“Our delegation was asked to go to Yerevan to iron out some minor technical issues and conclude a contract to extend this successful partnership,” said BBG Chairman James K. Glassman. “All these issues were resolved. Our delegation was told there are no deadlines, and no threat was made to take RFE/RL programs off Public Radio. Yet the contract remains unsigned, and our offers to make payment were refused. It seems clear that whatever is holding up an agreement has nothing to do with legal, contractual, or technical issues.”
“We value our relationship with Armenian Public Radio,” added Glassman, “and certainly want it to continue. We look forward to signing the contract, and making all payments stipulated in the contract, as soon as our partners in Armenia tell us they are ready.”
The Armenian parliament on July 3 did not adopt amendments to the country’s media regulations that would have banned RFE/RL and other foreign broadcasters from public airwaves. One week later, Armenian Public Radio indicated that it planned to stop RFE/RL broadcasts on August 9, citing contractual and payment issues. Last week’s visit to Armenia by RFE/RL and BBG contracting officials was intended to resolve these issues.
“The potential end of our very fruitful relationship with Public Radio has no economic or other legitimate justification,” said RFE/RL President Jeffrey Gedmin. “Armenians go to the polls in eight months to choose their next President, and therefore it is particularly important that RFE/RL’s broadcasts, which are widely respected for their accuracy, objectivity and timeliness, reach the largest possible audience. Our coverage of the May 12 parliamentary elections was singled out for praise by OSCE observers for its balance and thoroughness.”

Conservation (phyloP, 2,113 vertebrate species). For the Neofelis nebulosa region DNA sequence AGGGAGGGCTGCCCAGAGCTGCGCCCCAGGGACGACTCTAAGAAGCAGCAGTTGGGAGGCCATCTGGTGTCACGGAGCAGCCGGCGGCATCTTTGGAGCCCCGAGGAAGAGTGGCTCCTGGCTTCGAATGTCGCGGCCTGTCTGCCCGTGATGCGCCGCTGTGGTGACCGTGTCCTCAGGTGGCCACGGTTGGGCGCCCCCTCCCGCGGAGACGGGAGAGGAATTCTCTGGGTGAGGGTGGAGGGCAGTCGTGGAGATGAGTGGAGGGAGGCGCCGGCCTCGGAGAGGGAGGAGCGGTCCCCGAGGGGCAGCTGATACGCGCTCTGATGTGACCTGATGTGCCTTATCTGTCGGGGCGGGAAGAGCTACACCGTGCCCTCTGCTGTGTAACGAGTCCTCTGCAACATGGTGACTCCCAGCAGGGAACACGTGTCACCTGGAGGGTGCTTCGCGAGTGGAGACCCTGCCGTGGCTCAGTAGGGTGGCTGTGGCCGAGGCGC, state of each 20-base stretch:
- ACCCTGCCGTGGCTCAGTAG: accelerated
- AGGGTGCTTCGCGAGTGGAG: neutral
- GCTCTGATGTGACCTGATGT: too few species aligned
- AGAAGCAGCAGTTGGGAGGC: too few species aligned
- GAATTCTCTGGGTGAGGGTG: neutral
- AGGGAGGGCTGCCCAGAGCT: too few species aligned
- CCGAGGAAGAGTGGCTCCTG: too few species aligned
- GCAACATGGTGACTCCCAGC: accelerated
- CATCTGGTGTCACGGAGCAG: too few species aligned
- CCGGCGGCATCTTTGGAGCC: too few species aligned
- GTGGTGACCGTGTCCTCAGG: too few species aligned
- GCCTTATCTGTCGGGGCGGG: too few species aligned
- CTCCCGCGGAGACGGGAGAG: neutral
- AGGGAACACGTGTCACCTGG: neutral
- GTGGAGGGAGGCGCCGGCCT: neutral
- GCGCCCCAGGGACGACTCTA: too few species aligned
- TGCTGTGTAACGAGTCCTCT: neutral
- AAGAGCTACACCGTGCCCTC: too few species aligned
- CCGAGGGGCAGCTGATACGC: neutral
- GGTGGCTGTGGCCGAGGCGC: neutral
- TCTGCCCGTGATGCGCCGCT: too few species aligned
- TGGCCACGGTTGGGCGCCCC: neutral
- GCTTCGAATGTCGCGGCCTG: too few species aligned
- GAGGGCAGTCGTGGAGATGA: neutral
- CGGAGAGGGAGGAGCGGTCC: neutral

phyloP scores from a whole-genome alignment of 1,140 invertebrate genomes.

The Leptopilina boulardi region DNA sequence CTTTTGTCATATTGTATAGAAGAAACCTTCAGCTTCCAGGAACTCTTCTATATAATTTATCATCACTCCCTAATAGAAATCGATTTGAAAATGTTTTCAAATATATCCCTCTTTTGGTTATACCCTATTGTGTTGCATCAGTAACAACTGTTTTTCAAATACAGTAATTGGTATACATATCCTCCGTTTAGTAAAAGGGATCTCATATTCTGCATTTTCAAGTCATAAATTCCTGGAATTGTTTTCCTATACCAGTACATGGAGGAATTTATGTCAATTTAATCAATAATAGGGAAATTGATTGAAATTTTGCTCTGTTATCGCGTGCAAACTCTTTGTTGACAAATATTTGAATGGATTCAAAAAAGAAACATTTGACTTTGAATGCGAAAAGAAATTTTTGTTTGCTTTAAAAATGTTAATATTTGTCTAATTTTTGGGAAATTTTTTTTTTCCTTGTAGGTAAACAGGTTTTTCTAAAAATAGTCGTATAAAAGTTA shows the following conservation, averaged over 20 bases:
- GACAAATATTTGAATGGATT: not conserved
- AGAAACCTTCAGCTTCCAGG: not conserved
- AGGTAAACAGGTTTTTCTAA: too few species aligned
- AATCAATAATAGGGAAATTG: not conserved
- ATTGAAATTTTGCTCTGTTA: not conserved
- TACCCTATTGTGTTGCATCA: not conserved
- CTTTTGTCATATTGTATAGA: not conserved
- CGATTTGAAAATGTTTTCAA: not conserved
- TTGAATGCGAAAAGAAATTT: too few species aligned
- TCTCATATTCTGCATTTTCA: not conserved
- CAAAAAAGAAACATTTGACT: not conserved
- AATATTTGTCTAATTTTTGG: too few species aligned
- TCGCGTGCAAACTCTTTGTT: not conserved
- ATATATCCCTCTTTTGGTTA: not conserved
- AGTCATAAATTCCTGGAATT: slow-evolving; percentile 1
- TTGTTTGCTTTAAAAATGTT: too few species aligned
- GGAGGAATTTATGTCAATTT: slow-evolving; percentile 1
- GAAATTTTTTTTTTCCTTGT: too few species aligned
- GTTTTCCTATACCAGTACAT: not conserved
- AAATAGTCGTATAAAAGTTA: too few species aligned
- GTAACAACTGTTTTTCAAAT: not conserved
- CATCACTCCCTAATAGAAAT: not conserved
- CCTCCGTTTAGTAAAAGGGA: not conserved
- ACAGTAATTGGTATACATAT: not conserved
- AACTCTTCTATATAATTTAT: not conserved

RFE/RL’s Armenian Service has been on the air since 1953 and produces more than three and one half hours of Armenian-language programming daily in Prague and its Yerevan Bureau. Armenian Service programming is available via satellite, local affiliates and the Internet, at the service’s website http://www.azatutyun.am and at http://www.rferl.org; English-language news about events in Armenia can be found on the RFE/RL website, at http://www.rferl.org/featuresarchive/country/armenia.html
Dear Fellow Citizens,
Public Ecological Coalition invites you to participate in an open-air press conference and action to be held
on Thursday, July 26, 2007 at 6 pm, in the Opera garden area by the Arno Babajanyan Statue.
We are against all the actions which cause ecological disaster in our city. The greediness of our “elite” is beyond measure. The construction business has purposefully destroyed the green areas and the historical and cultural monuments of the city for the latest decade, turning it into an asphalt-concrete desert. Continue reading “Public Ecological Coalition: Appeal to Yerevan Residents”